Rapitrach Technique

With this technique, the subcutaneous layers are dissected bluntly with a pair of forceps until the tracheal rings can be palpated with a finger. A 12-gauge needle is inserted into the trachea. In this technique, the Rapitrach dilator is introduced into the trachea over a guide wire. The dilator is opened when its tip lies in the trachea. A tracheotomy tube with obturator is inserted through the dilator jaws into the trachea.

Ciaglia Blue Rhino Technique

A 1 cm skin incision is made vertically in the low central neck between the inferior aspect of the cricoid cartilage and the suprasternal notch. A 16-gauge angiocatheter is inserted between the first and second or the second and third tracheal rings. When air is aspirated into the saline-filled syringe or when the position of the needle is verified by bronchoscopy ( Fig. 1 A), the needle is removed, leaving the plastic catheter in place (see Fig. 1 B). The guide wire then is introduced through the catheter (see Fig. 1 C). The catheter is removed leaving the guide wire in the distal trachea (see Fig. 1 D). Next, a small dilator is advanced over the guide wire to dilate the skin and anterior tracheal wall. This small dilator is removed, thus allowing the insertion of a more rigid plastic sheath that prevents kinking of the guide wire during the final dilation step (see Fig. 1 E). Then, the Blue Rhino single tapering dilator (white in color) is introduced over the sheath/sheath combination until the stoma is dilated to the marked diameter (36-F) (see Fig. 1 F). Once proper dilation is achieved, a cuffed tracheotomy tube, previously assembled over one of the three appropriately sized introducers, is advanced over the sheath/sheath until the cannula is in place within the tracheal lumen (see Fig. 1 G). The introducer and sheath/sheath are removed; the cuff is inflated, and the breathing circuit is connected (see Fig. 1 H). Bronchoscopic guidance of the needle and the guide wire insertion is strongly recommended with this technique. Bronchoscopic guidance during PCT appears to be the most significant contributing factor responsible for potential hypercarbia developing during the procedure. Therefore, bronchoscopic guidance should be limited to the initial dilatation steps only. The prepackaged set is shown in Fig. 2 .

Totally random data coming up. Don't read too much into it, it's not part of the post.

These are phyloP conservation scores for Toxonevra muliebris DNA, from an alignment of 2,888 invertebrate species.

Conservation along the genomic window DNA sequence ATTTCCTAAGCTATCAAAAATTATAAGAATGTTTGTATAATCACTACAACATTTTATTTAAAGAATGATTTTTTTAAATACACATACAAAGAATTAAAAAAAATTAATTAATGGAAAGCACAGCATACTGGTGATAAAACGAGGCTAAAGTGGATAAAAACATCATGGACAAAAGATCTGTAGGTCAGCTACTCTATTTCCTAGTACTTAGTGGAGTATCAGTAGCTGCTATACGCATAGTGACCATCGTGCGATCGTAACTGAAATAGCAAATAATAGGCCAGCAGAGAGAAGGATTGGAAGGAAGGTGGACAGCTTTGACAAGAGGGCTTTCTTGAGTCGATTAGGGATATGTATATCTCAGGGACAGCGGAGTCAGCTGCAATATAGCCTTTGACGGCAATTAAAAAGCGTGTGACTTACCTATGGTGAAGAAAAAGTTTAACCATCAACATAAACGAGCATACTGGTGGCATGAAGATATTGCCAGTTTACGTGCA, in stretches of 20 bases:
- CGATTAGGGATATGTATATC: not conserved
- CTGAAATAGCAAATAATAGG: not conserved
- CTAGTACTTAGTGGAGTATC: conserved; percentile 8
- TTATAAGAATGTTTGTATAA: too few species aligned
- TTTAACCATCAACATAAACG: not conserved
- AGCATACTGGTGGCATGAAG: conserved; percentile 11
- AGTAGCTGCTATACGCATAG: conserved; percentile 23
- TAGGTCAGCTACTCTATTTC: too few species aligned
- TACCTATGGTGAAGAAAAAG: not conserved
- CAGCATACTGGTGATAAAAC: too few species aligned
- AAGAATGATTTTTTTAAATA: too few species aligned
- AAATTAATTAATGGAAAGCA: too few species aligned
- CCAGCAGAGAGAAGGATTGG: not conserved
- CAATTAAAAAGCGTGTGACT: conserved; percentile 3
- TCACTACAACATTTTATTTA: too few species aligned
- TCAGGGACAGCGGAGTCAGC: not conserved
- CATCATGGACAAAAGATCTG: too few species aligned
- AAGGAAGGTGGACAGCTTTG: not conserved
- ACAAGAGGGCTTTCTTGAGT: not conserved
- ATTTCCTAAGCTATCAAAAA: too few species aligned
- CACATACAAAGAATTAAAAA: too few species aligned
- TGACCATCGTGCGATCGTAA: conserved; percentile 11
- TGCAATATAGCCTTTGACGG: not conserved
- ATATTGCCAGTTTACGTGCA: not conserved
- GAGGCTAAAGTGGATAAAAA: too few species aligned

Jan 23, 2017 | Posted by in Oral and Maxillofacial Surgery | Comments Off on Percutaneous Tracheotomy